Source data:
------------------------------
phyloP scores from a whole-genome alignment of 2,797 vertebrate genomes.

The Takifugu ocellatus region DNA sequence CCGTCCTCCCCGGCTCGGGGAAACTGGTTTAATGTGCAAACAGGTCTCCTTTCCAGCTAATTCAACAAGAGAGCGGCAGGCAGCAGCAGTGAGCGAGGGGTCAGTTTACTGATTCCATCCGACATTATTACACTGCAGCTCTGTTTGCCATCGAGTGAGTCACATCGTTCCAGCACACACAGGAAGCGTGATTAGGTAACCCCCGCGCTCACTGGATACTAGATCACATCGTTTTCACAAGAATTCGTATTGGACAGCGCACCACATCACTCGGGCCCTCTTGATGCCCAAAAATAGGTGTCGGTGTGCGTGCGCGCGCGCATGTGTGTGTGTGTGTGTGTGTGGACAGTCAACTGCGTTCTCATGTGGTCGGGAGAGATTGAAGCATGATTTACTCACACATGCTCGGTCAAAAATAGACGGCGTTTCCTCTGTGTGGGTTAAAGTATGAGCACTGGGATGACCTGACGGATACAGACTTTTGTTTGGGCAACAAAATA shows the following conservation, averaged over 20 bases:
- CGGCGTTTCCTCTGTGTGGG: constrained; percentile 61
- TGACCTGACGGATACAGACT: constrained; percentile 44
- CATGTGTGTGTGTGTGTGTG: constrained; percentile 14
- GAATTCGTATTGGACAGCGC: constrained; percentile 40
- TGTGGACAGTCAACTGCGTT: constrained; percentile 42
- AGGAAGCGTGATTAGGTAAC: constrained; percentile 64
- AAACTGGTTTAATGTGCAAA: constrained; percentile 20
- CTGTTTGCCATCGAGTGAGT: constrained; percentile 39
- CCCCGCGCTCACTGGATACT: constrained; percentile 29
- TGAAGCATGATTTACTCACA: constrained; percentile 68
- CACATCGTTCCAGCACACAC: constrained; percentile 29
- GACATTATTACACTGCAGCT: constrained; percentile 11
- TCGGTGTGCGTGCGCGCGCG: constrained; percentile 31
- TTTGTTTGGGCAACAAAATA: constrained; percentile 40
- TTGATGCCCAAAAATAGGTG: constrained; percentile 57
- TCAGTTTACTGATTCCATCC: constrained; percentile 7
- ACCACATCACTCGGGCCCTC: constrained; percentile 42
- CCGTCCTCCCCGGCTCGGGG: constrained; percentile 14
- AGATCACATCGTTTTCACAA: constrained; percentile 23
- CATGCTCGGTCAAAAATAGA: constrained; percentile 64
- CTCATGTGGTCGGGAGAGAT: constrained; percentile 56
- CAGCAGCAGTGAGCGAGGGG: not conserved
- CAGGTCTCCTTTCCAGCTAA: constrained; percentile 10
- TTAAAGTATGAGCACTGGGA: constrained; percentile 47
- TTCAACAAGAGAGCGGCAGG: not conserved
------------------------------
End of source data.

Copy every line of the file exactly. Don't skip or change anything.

phyloP scores from a whole-genome alignment of 2,797 vertebrate genomes.

The Takifugu ocellatus region DNA sequence CCGTCCTCCCCGGCTCGGGGAAACTGGTTTAATGTGCAAACAGGTCTCCTTTCCAGCTAATTCAACAAGAGAGCGGCAGGCAGCAGCAGTGAGCGAGGGGTCAGTTTACTGATTCCATCCGACATTATTACACTGCAGCTCTGTTTGCCATCGAGTGAGTCACATCGTTCCAGCACACACAGGAAGCGTGATTAGGTAACCCCCGCGCTCACTGGATACTAGATCACATCGTTTTCACAAGAATTCGTATTGGACAGCGCACCACATCACTCGGGCCCTCTTGATGCCCAAAAATAGGTGTCGGTGTGCGTGCGCGCGCGCATGTGTGTGTGTGTGTGTGTGTGGACAGTCAACTGCGTTCTCATGTGGTCGGGAGAGATTGAAGCATGATTTACTCACACATGCTCGGTCAAAAATAGACGGCGTTTCCTCTGTGTGGGTTAAAGTATGAGCACTGGGATGACCTGACGGATACAGACTTTTGTTTGGGCAACAAAATA shows the following conservation, averaged over 20 bases:
- CGGCGTTTCCTCTGTGTGGG: constrained; percentile 61
- TGACCTGACGGATACAGACT: constrained; percentile 44
- CATGTGTGTGTGTGTGTGTG: constrained; percentile 14
- GAATTCGTATTGGACAGCGC: constrained; percentile 40
- TGTGGACAGTCAACTGCGTT: constrained; percentile 42
- AGGAAGCGTGATTAGGTAAC: constrained; percentile 64
- AAACTGGTTTAATGTGCAAA: constrained; percentile 20
- CTGTTTGCCATCGAGTGAGT: constrained; percentile 39
- CCCCGCGCTCACTGGATACT: constrained; percentile 29
- TGAAGCATGATTTACTCACA: constrained; percentile 68
- CACATCGTTCCAGCACACAC: constrained; percentile 29
- GACATTATTACACTGCAGCT: constrained; percentile 11
- TCGGTGTGCGTGCGCGCGCG: constrained; percentile 31
- TTTGTTTGGGCAACAAAATA: constrained; percentile 40
- TTGATGCCCAAAAATAGGTG: constrained; percentile 57
- TCAGTTTACTGATTCCATCC: constrained; percentile 7
- ACCACATCACTCGGGCCCTC: constrained; percentile 42
- CCGTCCTCCCCGGCTCGGGG: constrained; percentile 14
- AGATCACATCGTTTTCACAA: constrained; percentile 23
- CATGCTCGGTCAAAAATAGA: constrained; percentile 64
- CTCATGTGGTCGGGAGAGAT: constrained; percentile 56
- CAGCAGCAGTGAGCGAGGGG: not conserved
- CAGGTCTCCTTTCCAGCTAA: constrained; percentile 10
- TTAAAGTATGAGCACTGGGA: constrained; percentile 47
- TTCAACAAGAGAGCGGCAGG: not conserved